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The latest cars to take the Mini moniker, the Coupe and Roadster, are the first purely two-seaters from the iconic British brand.
Aimed to attract those who desire a two-seat sporting life, they come in Mini Cooper S and Mini John Cooper Works guise.
Mini Cooper S is powered by a 1.6-litre four-cylinder motor with twin-scroll turbocharger putting out 135 kW of power at 5500 rpm and 240 m of torque between 1600 and 5000 rpm. An overboost function lifts torque to 260 Nm for a few seconds if you really need everything in acceleration.
The John Cooper Works variants pump out a rip-roaring 155 kW at 6000 rpm and 260 Nm between 1850 and 5600 rpm. Overboost adds a further 20 Nm between 2000 and 5100 rpm for extreme-performance applications. The Mini John Cooper Works version only has a six-speed manual. It uses a clever self-adjusting clutch to ensure the correct pedal feel is maintained over the car’s full service life.
The Mini Cooper S Coupe claims zero-to-100 km/h acceleration in 6.9 seconds in manual form (7.1 sec, auto), with combined urban/highway petrol consumption of 6.3 (6.7) litres per 100 kilometres. The equivalent manual Roadster comes up with 0-100 km/h in 7 seconds (7.2 sec, auto), while using 6.4 litres of fuel per 100 kilometres (6.8, auto) when measured to official standards The John Cooper Works does the zero-to-100 km/h sprint in 6.4 seconds for the Coupe and 6.5 in Roadster format.
The dimensions of the Coupe – the two-seater measures 3734 mm (John Cooper Works Coupe 3758 mm) in length, 1683 mm in width and 1384 mm (John Cooper Works Coupe 1385 mm) in height (Roadster 1390 mm and JCW 1391 mm) with a wheelbase of 2467 mm.
On sale now, prices range from $45,500 for the Mini Cooper S Roadster and $55,100 for the range-topping John Cooper Works variant, representing a premium of just $2510 and $2500 over the respective Coupes. On top of standard equipment featured on the Cooper S, JCW variants gain 17-inch Cross Spoke Challenge wheels, the John Cooper Works aerodynamic kit, sports suspension, sports stripes and a Harmon Kardon audio.
Efficient aerodynamics see an active rear spoiler integrated for the first time into a Mini boot lid. It pops up automatically when the Coupe hits 80 km/h. At top speed the maker says the wing weighs in with 40 kg of extra downforce. Two rear seats are replaced in both the Mini Coupe and Roadster by a generous luggage shelf that incorporates a larger-than-normal through-shute from the 280-litre Coupe boot (240 litres, Roadster) which can take bulky long objects.
The high-opening boot lid allows bulky items such as sporting gear and weekend-away luggage for two to be loaded easily. The quirky knobs, switches and instruments are straight out of the Mini bin, the centrally situated speedo dial dominating the dashboard with its side-plate size. The speed is duplicated by a digital readout viewed between the upper spokes of the steering wheel, so there is no need for the driver’s eyes to stray too far from the road ahead.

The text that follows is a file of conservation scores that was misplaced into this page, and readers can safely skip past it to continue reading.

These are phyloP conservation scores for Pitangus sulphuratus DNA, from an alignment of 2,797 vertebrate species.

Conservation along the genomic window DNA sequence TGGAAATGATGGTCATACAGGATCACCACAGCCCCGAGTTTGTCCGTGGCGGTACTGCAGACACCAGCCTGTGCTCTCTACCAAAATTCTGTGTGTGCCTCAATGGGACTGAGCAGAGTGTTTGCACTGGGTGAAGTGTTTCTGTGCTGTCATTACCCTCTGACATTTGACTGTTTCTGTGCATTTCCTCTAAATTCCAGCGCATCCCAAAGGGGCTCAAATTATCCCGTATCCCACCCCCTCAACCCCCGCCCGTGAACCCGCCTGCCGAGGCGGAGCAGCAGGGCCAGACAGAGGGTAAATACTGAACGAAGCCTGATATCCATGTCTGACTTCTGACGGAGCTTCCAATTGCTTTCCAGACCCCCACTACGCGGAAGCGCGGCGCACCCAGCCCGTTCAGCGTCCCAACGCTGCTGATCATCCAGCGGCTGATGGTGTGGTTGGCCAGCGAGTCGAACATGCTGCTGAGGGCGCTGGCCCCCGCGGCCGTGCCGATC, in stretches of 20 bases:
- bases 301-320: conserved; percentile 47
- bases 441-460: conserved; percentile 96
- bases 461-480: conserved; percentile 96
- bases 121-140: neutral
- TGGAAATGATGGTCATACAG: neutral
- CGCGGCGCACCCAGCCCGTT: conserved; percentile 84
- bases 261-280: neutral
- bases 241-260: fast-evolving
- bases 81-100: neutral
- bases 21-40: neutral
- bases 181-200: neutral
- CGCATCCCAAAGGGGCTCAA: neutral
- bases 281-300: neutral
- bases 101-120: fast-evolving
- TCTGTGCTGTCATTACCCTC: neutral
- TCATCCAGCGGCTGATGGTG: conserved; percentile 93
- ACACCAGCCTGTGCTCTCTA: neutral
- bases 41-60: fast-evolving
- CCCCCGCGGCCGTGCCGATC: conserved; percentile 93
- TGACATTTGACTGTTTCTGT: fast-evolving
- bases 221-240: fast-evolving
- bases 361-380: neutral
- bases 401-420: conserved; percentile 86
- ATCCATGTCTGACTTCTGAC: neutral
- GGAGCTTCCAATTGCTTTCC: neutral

Occupants are actively protected by anti-skid braking with electronic brake force distribution and dynamic stability control, while driver and passenger front airbags and side head and thorax airbags come into play in the event of a crash. Roadster travellers are also protected in the case of a vehicle flipping by polished stainless steel roll bars, which are padded at the front and incorporate a slot for the wind deflector.
The wide stance, together with a stiff (some would say too stiff) sports suspension have the compact cars roller skating ‘round corners, the beautiful balance enhanced by positive steering with excellent feedback. There is some flexing in the Roadster on uneven surfaces and a plastic cargo cover in the back of the Coupe rattled annoyingly during our introductory test drives.
All was forgiven when the engine, especially in the JCW cars, piped up with a Rod Stewart-style rasp under heavy acceleration. A visually striking feature of the Coupe is the sharply raked windscreen (13 degrees more than the Mini Hatch), the arc of which flows rearward forming a low roofline which terminates in an integrated rear spoiler.
The Roadster’s cloth roof is light enough to be lowered using one hand by means of a handle above the windscreen. With the Roadster roof stowed between the cabin and boot there is no reduction in cargo space to that with the roof up. A standard wind deflector behind the occupants helps maintain a relatively quiet and relaxed atmosphere in the cabin. Ambient light only adds to the feel-good surroundings of the Roadster and its twin.
The Mini Coupe cabin roof lining, in a felt material, in contrast to the rest of the surroundings, looks on the cheap side but incorporates oval recesses to increase headroom for the driver and passenger.
The Mini Coupe and Roadster range is:
Mini Cooper S Coupe
Mini Cooper S Roadster
Mini John Cooper Works Coupe
Mini John Cooper Works Roadster
The two two-seaters were aimed at buyers across all age brackets, with the Mini Roadster expected to appeal especially to females. The JCW variants would tug at the mature males’ heart strings, was the thought too.
|Cooper||1.6L, PULP, 6 SP AUTO||$10,000 – 15,070||2012 Mini Coupe 2012 Cooper Pricing and Specs|
|Cooper S||1.6L, PULP, 6 SP AUTO||$13,300 – 19,250||2012 Mini Coupe 2012 Cooper S Pricing and Specs|
|Cooper S JCW||1.6L, PULP, 6 SP MAN||$16,700 – 23,320||2012 Mini Coupe 2012 Cooper S JCW Pricing and Specs|
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